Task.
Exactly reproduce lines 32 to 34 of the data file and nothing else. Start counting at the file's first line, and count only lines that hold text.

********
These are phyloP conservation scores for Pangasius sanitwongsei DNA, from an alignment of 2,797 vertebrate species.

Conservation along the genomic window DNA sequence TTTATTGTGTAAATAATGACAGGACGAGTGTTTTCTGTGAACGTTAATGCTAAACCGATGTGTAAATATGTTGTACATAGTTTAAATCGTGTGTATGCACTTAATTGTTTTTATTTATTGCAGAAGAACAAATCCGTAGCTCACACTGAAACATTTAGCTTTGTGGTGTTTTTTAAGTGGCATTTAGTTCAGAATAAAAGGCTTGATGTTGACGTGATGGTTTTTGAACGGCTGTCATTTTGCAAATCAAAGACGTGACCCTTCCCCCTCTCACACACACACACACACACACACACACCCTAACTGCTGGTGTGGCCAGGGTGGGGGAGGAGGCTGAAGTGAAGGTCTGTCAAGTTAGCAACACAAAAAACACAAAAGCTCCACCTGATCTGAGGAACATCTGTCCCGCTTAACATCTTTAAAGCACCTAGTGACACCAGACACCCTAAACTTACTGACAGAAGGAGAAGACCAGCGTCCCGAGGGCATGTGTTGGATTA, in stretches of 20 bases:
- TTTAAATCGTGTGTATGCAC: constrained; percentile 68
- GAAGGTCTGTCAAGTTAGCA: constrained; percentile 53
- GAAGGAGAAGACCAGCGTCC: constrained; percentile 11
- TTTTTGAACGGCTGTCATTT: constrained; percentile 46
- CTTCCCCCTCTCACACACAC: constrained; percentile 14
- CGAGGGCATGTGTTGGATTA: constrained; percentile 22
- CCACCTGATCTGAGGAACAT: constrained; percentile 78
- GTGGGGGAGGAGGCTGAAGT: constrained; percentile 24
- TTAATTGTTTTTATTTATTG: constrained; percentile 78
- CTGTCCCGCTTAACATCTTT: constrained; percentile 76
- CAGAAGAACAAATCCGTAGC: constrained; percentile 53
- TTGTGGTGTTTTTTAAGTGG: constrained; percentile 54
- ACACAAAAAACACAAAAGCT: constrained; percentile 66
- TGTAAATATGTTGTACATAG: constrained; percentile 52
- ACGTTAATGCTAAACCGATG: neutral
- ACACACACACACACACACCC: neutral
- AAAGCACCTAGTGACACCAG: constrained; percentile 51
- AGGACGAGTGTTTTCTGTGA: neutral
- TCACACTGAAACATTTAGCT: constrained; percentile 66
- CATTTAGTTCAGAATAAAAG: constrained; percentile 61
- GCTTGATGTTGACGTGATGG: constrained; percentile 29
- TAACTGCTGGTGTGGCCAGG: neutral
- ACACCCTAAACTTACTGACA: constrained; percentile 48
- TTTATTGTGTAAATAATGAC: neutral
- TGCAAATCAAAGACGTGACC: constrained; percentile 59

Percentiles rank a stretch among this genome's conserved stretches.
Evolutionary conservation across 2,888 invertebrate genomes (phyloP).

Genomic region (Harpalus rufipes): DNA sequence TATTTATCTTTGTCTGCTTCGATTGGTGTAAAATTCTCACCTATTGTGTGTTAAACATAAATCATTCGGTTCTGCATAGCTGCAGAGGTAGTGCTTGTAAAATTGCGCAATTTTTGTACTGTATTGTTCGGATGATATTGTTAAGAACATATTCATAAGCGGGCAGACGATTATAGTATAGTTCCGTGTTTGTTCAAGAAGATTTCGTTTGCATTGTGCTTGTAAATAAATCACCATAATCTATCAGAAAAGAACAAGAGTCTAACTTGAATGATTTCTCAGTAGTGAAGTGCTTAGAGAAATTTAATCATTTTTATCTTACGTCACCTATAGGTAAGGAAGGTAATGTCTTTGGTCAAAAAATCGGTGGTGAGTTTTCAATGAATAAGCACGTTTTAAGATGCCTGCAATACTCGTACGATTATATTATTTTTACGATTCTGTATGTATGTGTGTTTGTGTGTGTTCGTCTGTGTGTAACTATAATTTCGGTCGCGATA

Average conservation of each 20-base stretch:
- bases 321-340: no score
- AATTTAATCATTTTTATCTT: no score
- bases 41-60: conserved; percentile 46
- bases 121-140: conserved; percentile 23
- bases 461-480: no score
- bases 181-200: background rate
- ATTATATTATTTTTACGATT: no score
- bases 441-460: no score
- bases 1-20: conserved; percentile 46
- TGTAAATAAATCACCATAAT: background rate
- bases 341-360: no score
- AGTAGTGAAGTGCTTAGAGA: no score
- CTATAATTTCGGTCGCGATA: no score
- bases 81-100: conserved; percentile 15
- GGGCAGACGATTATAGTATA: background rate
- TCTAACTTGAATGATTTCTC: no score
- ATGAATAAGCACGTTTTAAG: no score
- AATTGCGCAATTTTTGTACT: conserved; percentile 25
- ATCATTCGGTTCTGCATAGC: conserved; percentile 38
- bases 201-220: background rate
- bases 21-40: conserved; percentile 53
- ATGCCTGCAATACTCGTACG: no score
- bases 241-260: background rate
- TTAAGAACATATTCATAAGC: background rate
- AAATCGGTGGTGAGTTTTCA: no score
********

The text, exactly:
- bases 321-340: no score
- AATTTAATCATTTTTATCTT: no score
- bases 41-60: conserved; percentile 46